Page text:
As we reach the 10 year anniversary of Jade Goody’s tragic death from cervical cancer, the number of women attending their cervical screening appointments has fallen to a 20 year low in England and a 10 year low in Wales. In Wales last year, out of the women aged 25-49 years old, almost 30% had not had a smear test within the recommended time of 3 years. Public Health England and Wales have launched campaigns this month (#cervicalscreeningsaveslives and #loveyourcervix) to help raise awareness and attendance of smear tests. Although they are hard to talk about, I wanted to take the opportunity to briefly talk about smears in my blog, in particular from a post natal perspective.
I think that it’s safe to say that us women don’t particularly look forward to having our smear test done at any time in our life, and even more so if its so soon after having a baby. Although people may say that having a smear is ‘nothing compared to giving birth’, at the end of the day, after you’ve pushed a baby through your cervix, you just want it to be left alone! I was due for a smear test when I was pregnant with Evelyn, but as routine smears are postponed until 3 months after giving birth, mine was delayed until then (this online leaflet is a good comprehensive guide for smears and pregnancy). I had to take Evelyn with me to my smear which proved challenging as she was still breastfeeding very frequently, in fact I was in the middle of breastfeeding when I got called to go in. Fortunately though, the health care assistant was more than happy to cuddle a hungry Evelyn whilst I had the smear done.
Having a smear test can be daunting at any time, let alone finding the time as a new mum, but I’m so glad that I did go as unfortunately my smear was abnormal. It was a very upsetting time for me, though would have been 100 times worse if it had developed into cervical cancer. Fortunately the abnormalities were picked up early and were able to be managed easily with treatment. Going through this whole experience would have been emotionally tough at any time in my life but it was particularly hard being so soon after having a baby and the unique challenges that motherhood brings. Following Evelyn I have been much more aware of my own health. Although it’s easy to put your own health aside when you are a new mum focusing on your new baby, if anything the opposite couldn’t be more important. We need to look after ourselves as we have to look after a new little person who completely depends on us and whom we are completely responsible for.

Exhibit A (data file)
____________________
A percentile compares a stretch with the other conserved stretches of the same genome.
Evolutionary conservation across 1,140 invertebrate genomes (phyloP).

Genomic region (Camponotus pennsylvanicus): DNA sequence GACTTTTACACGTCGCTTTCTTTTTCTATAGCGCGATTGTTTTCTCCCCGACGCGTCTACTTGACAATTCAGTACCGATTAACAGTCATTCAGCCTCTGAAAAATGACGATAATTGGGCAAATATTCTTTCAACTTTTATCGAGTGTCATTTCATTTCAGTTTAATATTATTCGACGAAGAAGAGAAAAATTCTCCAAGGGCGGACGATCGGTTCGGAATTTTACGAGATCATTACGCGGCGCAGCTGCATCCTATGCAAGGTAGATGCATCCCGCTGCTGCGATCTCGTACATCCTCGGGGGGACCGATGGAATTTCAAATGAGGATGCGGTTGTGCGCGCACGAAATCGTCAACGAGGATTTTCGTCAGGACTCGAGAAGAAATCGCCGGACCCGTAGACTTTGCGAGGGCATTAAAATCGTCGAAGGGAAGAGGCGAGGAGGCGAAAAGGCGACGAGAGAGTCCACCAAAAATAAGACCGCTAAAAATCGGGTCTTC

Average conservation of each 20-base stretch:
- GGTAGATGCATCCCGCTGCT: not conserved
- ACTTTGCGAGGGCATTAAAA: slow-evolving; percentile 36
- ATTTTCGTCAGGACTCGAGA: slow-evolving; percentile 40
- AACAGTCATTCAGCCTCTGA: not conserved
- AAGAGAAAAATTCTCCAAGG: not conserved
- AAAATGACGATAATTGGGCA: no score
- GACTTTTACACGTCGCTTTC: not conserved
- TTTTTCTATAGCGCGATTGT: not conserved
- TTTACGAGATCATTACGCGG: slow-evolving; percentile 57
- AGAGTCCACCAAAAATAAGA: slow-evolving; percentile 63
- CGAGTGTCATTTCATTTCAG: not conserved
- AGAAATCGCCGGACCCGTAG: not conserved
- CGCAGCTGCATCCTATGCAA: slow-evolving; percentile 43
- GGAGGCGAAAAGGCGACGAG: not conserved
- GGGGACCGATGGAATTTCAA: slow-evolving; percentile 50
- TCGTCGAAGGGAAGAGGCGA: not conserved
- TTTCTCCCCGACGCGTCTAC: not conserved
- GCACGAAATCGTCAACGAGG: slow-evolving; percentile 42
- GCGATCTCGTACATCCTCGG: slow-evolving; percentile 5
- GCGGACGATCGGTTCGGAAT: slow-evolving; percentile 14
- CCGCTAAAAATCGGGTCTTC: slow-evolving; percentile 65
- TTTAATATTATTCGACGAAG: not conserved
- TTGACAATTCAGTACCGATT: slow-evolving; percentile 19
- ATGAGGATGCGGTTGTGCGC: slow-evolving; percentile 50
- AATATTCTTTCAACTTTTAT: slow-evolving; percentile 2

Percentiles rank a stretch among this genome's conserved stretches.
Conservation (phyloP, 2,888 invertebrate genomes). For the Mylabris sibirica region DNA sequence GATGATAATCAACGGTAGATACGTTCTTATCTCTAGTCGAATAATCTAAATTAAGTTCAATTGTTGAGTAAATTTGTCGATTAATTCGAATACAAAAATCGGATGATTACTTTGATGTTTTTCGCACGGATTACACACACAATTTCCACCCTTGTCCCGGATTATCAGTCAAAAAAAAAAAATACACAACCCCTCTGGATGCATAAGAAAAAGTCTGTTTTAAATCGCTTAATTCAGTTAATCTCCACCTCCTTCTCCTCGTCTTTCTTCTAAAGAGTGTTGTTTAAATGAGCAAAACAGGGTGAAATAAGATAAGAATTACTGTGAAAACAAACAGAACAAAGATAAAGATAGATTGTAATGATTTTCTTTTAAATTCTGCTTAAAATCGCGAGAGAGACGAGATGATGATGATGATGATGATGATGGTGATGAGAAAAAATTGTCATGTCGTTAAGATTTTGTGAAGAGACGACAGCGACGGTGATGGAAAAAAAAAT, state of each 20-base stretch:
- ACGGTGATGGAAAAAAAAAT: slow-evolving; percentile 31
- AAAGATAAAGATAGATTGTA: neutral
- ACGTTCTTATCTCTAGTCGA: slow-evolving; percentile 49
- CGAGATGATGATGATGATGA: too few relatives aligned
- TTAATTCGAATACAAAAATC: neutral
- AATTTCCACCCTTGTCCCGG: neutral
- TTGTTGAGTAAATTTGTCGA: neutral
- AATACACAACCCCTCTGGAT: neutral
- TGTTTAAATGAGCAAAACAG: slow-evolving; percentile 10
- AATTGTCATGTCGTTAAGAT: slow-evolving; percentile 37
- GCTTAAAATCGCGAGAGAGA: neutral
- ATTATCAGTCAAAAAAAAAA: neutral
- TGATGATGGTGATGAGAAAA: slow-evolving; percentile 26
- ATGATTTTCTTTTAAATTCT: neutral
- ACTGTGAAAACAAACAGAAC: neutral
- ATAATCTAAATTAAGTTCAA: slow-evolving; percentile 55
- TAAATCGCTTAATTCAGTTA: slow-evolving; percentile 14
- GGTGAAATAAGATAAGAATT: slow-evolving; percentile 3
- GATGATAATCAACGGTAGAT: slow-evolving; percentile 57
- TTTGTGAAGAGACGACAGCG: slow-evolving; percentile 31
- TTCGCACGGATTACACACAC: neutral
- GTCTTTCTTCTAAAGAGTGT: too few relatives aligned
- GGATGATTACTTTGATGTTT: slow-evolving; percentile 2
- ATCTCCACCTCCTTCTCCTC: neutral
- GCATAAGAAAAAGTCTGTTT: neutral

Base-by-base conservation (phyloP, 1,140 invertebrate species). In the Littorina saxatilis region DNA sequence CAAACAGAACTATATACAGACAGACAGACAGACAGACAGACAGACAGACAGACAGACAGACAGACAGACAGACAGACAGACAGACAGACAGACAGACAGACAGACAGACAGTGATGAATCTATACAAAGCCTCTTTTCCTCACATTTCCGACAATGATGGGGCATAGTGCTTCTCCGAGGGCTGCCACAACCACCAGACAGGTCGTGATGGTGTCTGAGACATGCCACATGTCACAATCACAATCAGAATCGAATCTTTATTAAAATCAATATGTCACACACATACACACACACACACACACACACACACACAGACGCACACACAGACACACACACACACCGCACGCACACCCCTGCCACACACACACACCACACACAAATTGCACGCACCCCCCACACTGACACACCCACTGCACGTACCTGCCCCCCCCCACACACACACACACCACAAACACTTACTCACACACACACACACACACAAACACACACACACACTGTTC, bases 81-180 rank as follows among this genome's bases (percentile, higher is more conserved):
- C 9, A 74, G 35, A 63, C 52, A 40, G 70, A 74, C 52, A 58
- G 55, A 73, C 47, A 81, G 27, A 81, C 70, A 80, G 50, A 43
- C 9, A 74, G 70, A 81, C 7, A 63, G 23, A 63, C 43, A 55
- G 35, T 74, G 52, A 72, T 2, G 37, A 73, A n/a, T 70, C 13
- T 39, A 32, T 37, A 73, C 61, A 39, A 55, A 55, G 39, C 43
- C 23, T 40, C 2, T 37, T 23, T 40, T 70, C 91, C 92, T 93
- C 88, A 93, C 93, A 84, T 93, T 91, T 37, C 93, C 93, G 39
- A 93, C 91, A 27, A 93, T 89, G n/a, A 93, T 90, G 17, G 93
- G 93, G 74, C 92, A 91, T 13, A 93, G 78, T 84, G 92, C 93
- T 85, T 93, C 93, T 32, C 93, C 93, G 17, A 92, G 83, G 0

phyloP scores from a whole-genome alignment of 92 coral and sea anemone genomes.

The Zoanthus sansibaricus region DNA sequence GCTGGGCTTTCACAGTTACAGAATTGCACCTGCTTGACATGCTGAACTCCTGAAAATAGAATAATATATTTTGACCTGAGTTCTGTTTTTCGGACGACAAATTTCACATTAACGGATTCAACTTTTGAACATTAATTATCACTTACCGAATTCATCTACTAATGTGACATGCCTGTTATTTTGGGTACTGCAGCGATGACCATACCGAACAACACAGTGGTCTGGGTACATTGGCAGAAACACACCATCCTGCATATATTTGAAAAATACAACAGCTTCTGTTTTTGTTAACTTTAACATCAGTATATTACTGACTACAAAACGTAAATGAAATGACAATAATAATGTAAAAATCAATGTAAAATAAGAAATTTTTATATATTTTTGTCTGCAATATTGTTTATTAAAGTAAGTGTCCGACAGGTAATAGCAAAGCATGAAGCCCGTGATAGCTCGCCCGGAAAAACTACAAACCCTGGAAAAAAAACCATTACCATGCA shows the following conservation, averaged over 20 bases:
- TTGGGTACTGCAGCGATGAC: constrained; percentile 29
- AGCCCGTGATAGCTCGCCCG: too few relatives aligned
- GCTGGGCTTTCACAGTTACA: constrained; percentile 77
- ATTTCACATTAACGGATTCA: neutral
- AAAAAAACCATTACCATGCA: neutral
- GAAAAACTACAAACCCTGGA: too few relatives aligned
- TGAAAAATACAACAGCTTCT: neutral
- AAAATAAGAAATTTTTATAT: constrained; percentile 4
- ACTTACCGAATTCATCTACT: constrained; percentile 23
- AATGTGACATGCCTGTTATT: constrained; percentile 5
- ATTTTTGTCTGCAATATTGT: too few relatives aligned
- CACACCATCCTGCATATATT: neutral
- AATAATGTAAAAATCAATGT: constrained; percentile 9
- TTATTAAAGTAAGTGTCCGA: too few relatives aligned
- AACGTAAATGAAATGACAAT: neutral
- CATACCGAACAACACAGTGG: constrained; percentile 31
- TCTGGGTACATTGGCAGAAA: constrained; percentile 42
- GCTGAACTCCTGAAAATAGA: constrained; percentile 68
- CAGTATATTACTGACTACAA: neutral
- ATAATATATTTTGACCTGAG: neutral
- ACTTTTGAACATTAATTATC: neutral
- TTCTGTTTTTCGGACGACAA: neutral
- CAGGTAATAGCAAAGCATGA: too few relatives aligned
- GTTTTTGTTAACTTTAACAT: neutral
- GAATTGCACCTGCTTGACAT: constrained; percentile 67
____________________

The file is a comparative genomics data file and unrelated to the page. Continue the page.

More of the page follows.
The Jo’s trust website is a great source of information and support which I highly recommend visiting. However I thought that I’d mention that in Wales, since September 2018, we have changed to ‘HPV Primary Testing’. This means that the cervical sample is tested for high risk HPV first and if it is present, the sample will then be checked for cell abnormalities. If these abnormalities are not monitored or treated they may develop into cervical cancer. Previously, and still for the rest of the UK, the cells are checked first and then for HPV. However the plan is for the rest of the UK to adopt the same process as Wales as it has been found to be a better way of screening. Unfortunately, there are still myths and stigma around HPV which can result in women feeling confused, embarrassed or shame for being found to have it. However HPV is a very common virus with around 80% of people getting it at some point in their lives. Most people easily get rid of it, but sometimes the immune system may not be able to clear it. With the availability of the HPV vaccine, the incidence of HPV should hopefully decrease in the future.